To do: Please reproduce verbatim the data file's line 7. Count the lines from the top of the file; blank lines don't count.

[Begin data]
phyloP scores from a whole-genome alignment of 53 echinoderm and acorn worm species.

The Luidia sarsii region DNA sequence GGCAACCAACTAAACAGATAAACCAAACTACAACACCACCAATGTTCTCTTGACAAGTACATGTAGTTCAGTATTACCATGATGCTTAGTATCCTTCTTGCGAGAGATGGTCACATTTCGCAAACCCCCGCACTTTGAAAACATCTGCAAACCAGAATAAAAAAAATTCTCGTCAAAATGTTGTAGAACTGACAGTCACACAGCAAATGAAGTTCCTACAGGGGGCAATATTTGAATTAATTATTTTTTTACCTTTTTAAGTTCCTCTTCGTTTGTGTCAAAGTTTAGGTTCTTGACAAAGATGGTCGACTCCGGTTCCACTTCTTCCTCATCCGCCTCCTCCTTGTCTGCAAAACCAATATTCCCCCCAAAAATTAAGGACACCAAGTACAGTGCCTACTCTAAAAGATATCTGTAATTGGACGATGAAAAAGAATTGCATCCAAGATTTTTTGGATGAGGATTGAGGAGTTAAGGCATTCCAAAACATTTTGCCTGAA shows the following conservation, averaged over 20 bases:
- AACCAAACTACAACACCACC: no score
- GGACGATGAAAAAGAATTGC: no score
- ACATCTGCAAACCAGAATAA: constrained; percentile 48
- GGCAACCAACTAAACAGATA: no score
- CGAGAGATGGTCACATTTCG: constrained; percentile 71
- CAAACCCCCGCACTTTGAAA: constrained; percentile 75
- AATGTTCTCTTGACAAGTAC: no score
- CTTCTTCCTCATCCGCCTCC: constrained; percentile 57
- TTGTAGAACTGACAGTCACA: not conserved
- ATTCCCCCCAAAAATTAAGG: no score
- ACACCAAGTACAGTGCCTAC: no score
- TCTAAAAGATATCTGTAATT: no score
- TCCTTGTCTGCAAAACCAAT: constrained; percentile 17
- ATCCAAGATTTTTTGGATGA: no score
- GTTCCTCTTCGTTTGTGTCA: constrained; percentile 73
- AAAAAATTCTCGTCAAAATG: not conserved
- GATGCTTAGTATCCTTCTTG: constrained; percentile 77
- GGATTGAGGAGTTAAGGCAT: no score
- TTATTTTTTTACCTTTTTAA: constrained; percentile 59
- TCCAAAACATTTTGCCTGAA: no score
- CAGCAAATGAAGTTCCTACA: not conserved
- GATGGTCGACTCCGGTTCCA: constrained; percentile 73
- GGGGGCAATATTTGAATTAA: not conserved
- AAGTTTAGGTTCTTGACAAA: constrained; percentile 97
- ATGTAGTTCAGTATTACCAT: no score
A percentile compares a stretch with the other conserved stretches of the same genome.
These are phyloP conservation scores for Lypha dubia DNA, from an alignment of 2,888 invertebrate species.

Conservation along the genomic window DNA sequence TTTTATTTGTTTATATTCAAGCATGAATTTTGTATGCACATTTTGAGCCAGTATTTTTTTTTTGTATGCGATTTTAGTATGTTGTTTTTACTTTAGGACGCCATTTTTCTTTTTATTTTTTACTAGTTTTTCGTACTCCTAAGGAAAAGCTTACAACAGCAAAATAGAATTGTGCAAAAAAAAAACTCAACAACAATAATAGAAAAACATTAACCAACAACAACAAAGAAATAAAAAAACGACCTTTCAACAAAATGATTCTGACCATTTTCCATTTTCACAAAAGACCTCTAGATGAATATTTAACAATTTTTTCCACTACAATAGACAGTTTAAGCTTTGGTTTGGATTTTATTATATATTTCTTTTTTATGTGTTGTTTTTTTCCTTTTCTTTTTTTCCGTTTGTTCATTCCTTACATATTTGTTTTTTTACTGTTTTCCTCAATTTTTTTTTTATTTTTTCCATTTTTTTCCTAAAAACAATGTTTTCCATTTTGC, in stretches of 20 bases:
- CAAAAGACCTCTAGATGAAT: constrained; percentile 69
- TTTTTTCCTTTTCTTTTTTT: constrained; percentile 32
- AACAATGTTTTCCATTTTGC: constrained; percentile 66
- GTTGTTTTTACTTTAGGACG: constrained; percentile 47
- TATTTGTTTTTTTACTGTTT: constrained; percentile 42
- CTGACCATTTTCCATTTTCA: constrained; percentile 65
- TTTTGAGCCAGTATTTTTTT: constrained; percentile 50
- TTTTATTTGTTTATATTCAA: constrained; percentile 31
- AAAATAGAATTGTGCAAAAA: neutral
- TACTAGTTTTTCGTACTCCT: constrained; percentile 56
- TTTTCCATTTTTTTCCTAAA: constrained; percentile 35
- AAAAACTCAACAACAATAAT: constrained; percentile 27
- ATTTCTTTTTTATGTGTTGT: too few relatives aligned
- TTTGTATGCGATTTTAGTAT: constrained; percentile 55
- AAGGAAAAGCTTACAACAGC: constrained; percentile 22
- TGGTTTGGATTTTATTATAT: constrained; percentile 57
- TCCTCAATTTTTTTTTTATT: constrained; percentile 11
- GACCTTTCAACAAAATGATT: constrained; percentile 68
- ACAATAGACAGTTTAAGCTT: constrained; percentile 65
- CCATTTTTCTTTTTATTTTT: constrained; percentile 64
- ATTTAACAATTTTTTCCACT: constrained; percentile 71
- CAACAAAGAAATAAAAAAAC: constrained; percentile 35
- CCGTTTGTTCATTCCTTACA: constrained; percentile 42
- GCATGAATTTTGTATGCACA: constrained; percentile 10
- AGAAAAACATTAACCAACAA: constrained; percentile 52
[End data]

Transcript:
- CGAGAGATGGTCACATTTCG: constrained; percentile 71